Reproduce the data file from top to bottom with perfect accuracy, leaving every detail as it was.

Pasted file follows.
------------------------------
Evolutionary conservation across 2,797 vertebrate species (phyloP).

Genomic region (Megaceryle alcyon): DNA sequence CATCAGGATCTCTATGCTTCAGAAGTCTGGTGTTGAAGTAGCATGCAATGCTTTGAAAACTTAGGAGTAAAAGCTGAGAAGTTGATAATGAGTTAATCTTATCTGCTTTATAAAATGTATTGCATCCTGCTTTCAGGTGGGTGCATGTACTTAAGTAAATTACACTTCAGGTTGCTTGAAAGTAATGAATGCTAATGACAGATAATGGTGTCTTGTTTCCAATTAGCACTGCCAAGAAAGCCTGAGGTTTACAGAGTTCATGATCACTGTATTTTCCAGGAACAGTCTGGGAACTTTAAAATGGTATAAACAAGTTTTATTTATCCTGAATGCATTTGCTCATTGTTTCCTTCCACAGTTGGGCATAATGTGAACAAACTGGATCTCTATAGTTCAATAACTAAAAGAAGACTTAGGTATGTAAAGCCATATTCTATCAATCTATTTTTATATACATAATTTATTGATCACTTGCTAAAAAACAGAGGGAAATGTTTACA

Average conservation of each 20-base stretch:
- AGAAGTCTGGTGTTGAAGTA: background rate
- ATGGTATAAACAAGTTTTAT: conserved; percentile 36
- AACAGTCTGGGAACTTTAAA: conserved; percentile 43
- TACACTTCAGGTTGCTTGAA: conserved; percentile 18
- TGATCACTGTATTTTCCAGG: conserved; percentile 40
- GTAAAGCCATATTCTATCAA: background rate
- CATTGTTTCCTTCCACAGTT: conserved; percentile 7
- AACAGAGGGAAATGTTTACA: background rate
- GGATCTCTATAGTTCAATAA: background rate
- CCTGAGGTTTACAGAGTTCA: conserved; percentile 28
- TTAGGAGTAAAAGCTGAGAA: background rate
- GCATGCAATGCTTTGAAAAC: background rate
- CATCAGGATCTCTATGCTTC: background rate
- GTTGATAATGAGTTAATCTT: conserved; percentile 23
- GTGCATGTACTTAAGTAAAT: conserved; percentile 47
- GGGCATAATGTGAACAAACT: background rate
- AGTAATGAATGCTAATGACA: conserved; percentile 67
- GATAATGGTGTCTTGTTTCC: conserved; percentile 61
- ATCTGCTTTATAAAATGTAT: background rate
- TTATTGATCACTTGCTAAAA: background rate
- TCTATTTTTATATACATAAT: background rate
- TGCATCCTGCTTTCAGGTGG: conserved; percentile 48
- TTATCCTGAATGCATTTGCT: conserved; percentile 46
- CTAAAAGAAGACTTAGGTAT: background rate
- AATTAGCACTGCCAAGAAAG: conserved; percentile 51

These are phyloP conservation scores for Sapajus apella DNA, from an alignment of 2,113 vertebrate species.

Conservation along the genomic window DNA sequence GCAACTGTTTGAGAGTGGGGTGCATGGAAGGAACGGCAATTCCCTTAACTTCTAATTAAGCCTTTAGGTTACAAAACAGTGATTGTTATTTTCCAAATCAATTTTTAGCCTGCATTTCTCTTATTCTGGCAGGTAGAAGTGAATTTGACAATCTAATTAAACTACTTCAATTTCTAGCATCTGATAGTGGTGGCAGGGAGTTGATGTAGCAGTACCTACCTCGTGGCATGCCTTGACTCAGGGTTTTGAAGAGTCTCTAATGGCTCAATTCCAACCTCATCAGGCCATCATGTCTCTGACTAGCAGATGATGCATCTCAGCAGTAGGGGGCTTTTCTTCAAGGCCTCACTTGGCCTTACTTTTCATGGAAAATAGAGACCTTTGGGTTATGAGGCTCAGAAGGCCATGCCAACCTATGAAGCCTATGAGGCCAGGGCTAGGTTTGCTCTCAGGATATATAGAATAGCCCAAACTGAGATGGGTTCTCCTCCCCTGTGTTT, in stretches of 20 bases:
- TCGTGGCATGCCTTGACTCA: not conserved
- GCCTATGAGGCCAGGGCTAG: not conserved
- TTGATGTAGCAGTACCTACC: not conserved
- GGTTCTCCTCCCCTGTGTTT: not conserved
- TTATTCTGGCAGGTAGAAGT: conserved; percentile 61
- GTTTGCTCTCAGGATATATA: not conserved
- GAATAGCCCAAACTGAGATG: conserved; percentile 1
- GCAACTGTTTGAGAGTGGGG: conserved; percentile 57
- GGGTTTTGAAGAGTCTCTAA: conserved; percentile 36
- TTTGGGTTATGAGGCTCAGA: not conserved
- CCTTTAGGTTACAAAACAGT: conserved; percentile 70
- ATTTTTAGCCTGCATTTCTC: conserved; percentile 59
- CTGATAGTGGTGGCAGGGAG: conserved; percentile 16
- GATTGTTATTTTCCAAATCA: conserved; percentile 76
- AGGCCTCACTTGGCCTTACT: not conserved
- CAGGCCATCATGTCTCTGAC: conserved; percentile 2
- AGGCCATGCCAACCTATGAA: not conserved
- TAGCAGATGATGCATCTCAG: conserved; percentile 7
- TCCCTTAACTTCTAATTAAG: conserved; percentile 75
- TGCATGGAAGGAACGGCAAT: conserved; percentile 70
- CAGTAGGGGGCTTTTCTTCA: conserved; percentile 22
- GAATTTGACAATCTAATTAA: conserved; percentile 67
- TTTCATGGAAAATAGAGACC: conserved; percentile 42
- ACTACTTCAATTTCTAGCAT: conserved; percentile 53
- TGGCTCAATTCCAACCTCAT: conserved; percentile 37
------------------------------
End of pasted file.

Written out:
Evolutionary conservation across 2,797 vertebrate species (phyloP).

Genomic region (Megaceryle alcyon): DNA sequence CATCAGGATCTCTATGCTTCAGAAGTCTGGTGTTGAAGTAGCATGCAATGCTTTGAAAACTTAGGAGTAAAAGCTGAGAAGTTGATAATGAGTTAATCTTATCTGCTTTATAAAATGTATTGCATCCTGCTTTCAGGTGGGTGCATGTACTTAAGTAAATTACACTTCAGGTTGCTTGAAAGTAATGAATGCTAATGACAGATAATGGTGTCTTGTTTCCAATTAGCACTGCCAAGAAAGCCTGAGGTTTACAGAGTTCATGATCACTGTATTTTCCAGGAACAGTCTGGGAACTTTAAAATGGTATAAACAAGTTTTATTTATCCTGAATGCATTTGCTCATTGTTTCCTTCCACAGTTGGGCATAATGTGAACAAACTGGATCTCTATAGTTCAATAACTAAAAGAAGACTTAGGTATGTAAAGCCATATTCTATCAATCTATTTTTATATACATAATTTATTGATCACTTGCTAAAAAACAGAGGGAAATGTTTACA

Average conservation of each 20-base stretch:
- AGAAGTCTGGTGTTGAAGTA: background rate
- ATGGTATAAACAAGTTTTAT: conserved; percentile 36
- AACAGTCTGGGAACTTTAAA: conserved; percentile 43
- TACACTTCAGGTTGCTTGAA: conserved; percentile 18
- TGATCACTGTATTTTCCAGG: conserved; percentile 40
- GTAAAGCCATATTCTATCAA: background rate
- CATTGTTTCCTTCCACAGTT: conserved; percentile 7
- AACAGAGGGAAATGTTTACA: background rate
- GGATCTCTATAGTTCAATAA: background rate
- CCTGAGGTTTACAGAGTTCA: conserved; percentile 28
- TTAGGAGTAAAAGCTGAGAA: background rate
- GCATGCAATGCTTTGAAAAC: background rate
- CATCAGGATCTCTATGCTTC: background rate
- GTTGATAATGAGTTAATCTT: conserved; percentile 23
- GTGCATGTACTTAAGTAAAT: conserved; percentile 47
- GGGCATAATGTGAACAAACT: background rate
- AGTAATGAATGCTAATGACA: conserved; percentile 67
- GATAATGGTGTCTTGTTTCC: conserved; percentile 61
- ATCTGCTTTATAAAATGTAT: background rate
- TTATTGATCACTTGCTAAAA: background rate
- TCTATTTTTATATACATAAT: background rate
- TGCATCCTGCTTTCAGGTGG: conserved; percentile 48
- TTATCCTGAATGCATTTGCT: conserved; percentile 46
- CTAAAAGAAGACTTAGGTAT: background rate
- AATTAGCACTGCCAAGAAAG: conserved; percentile 51

These are phyloP conservation scores for Sapajus apella DNA, from an alignment of 2,113 vertebrate species.

Conservation along the genomic window DNA sequence GCAACTGTTTGAGAGTGGGGTGCATGGAAGGAACGGCAATTCCCTTAACTTCTAATTAAGCCTTTAGGTTACAAAACAGTGATTGTTATTTTCCAAATCAATTTTTAGCCTGCATTTCTCTTATTCTGGCAGGTAGAAGTGAATTTGACAATCTAATTAAACTACTTCAATTTCTAGCATCTGATAGTGGTGGCAGGGAGTTGATGTAGCAGTACCTACCTCGTGGCATGCCTTGACTCAGGGTTTTGAAGAGTCTCTAATGGCTCAATTCCAACCTCATCAGGCCATCATGTCTCTGACTAGCAGATGATGCATCTCAGCAGTAGGGGGCTTTTCTTCAAGGCCTCACTTGGCCTTACTTTTCATGGAAAATAGAGACCTTTGGGTTATGAGGCTCAGAAGGCCATGCCAACCTATGAAGCCTATGAGGCCAGGGCTAGGTTTGCTCTCAGGATATATAGAATAGCCCAAACTGAGATGGGTTCTCCTCCCCTGTGTTT, in stretches of 20 bases:
- TCGTGGCATGCCTTGACTCA: not conserved
- GCCTATGAGGCCAGGGCTAG: not conserved
- TTGATGTAGCAGTACCTACC: not conserved
- GGTTCTCCTCCCCTGTGTTT: not conserved
- TTATTCTGGCAGGTAGAAGT: conserved; percentile 61
- GTTTGCTCTCAGGATATATA: not conserved
- GAATAGCCCAAACTGAGATG: conserved; percentile 1
- GCAACTGTTTGAGAGTGGGG: conserved; percentile 57
- GGGTTTTGAAGAGTCTCTAA: conserved; percentile 36
- TTTGGGTTATGAGGCTCAGA: not conserved
- CCTTTAGGTTACAAAACAGT: conserved; percentile 70
- ATTTTTAGCCTGCATTTCTC: conserved; percentile 59
- CTGATAGTGGTGGCAGGGAG: conserved; percentile 16
- GATTGTTATTTTCCAAATCA: conserved; percentile 76
- AGGCCTCACTTGGCCTTACT: not conserved
- CAGGCCATCATGTCTCTGAC: conserved; percentile 2
- AGGCCATGCCAACCTATGAA: not conserved
- TAGCAGATGATGCATCTCAG: conserved; percentile 7
- TCCCTTAACTTCTAATTAAG: conserved; percentile 75
- TGCATGGAAGGAACGGCAAT: conserved; percentile 70
- CAGTAGGGGGCTTTTCTTCA: conserved; percentile 22
- GAATTTGACAATCTAATTAA: conserved; percentile 67
- TTTCATGGAAAATAGAGACC: conserved; percentile 42
- ACTACTTCAATTTCTAGCAT: conserved; percentile 53
- TGGCTCAATTCCAACCTCAT: conserved; percentile 37